Child’s Pose ****1/2 (out of five)
The trouble with reviewing a film as good as Child’s Pose is to revel in superlatives and over-hype the poor thing. Know straight off then, that Calin Peter Netzer’s third feature is astonishingly written (with Razvan Radulescu), shot and performed. It’s sensational.
Luminita Gheorghiu, in the performance of the year thus far, plays Corelia, a wealthy and well-connected Bucharest society architect who finds renewed purpose when her too-adored son is involved in an accident and she throws herself into cleaning up the dreadful mess.
Netzer’s story continually telescopes, at first powerfully revealing the endless everyday corruption inherent in Romanian (and, by implication, most) society, then focusing its gaze to issues of class, family, and ultimately the painfully intimate bond between mother and son. This latter theme is dealt with on a level of universal honesty and unforced pathos such that I have never seen before; the scenes between Gheorghiu and Bogdan Dumitrache are intensely true: writing, direction and performance all borne of perfect observation turned into perfect dramatic art.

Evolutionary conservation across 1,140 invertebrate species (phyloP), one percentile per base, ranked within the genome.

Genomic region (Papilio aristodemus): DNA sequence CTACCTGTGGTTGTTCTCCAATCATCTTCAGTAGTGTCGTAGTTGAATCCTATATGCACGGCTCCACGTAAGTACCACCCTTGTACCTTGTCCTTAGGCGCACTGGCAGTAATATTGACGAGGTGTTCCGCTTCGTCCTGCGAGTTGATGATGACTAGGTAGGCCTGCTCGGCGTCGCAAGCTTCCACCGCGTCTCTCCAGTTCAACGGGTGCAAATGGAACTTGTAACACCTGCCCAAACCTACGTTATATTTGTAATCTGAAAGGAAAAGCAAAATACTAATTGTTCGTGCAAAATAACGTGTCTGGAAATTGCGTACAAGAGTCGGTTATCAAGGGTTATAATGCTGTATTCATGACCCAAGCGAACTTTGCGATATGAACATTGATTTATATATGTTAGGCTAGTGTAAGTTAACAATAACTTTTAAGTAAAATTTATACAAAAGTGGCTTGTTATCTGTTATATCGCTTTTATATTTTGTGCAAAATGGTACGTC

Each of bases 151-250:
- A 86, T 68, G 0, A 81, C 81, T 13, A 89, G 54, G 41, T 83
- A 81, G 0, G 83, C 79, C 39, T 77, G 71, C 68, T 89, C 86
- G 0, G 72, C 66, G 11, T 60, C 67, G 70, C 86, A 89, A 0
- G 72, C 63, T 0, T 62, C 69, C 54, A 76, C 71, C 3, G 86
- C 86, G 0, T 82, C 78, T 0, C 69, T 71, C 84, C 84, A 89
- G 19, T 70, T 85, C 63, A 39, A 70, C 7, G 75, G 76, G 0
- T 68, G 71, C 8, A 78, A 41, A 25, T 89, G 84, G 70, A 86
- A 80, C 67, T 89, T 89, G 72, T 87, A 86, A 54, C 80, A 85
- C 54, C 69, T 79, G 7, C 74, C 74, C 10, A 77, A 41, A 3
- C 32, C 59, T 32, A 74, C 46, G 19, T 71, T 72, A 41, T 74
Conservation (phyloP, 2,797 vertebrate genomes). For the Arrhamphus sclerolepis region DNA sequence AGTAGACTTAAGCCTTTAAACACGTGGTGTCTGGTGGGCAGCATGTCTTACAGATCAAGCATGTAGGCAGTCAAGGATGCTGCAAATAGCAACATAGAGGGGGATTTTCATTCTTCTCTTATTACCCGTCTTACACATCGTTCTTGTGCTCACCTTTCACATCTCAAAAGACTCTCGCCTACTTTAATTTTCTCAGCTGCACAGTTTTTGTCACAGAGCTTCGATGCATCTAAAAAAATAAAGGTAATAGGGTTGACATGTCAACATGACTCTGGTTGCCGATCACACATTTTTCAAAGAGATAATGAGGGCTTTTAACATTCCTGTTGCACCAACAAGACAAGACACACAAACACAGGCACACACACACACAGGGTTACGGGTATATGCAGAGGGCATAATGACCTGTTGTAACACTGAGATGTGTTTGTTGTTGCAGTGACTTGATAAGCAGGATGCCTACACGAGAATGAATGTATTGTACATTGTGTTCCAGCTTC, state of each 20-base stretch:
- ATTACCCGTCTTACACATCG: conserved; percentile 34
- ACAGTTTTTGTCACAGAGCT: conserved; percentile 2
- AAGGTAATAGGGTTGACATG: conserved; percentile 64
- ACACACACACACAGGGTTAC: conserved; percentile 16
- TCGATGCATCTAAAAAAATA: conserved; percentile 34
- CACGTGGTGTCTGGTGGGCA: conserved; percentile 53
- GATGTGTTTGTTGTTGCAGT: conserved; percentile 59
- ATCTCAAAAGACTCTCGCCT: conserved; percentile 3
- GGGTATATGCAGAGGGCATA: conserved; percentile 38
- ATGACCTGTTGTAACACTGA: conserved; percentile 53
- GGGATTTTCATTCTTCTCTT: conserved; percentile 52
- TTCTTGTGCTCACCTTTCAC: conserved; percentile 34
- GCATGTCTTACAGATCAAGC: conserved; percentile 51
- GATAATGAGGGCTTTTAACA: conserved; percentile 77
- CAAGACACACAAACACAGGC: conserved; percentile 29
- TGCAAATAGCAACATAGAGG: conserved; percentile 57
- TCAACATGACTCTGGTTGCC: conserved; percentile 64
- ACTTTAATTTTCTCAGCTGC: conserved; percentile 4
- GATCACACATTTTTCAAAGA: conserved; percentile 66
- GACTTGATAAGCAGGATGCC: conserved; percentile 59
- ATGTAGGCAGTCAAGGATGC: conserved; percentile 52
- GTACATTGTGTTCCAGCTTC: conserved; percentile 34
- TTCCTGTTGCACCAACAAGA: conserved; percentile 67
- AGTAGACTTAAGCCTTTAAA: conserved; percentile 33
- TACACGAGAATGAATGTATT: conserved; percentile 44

Netzer uses hand-held camera, no music score and a very abbreviated time period (the film takes place over about four or five days) and achieves an almost documentary feel, which would have been impossible were his entire ensemble not so brilliant. This is naturalistic acting at its finest and filmmaking at its least bombastic.
Child’s Pose is, essentially, a thriller, but, like the recent films of Asghar Farhadi – A Separation and The Past – it offers a depth of meaningful, emotional engagement far beyond your average thriller, and, indeed, far beyond your average “straight drama”. Its thrills are thrilling, but its drama is intense, moving, and extremely rewarding.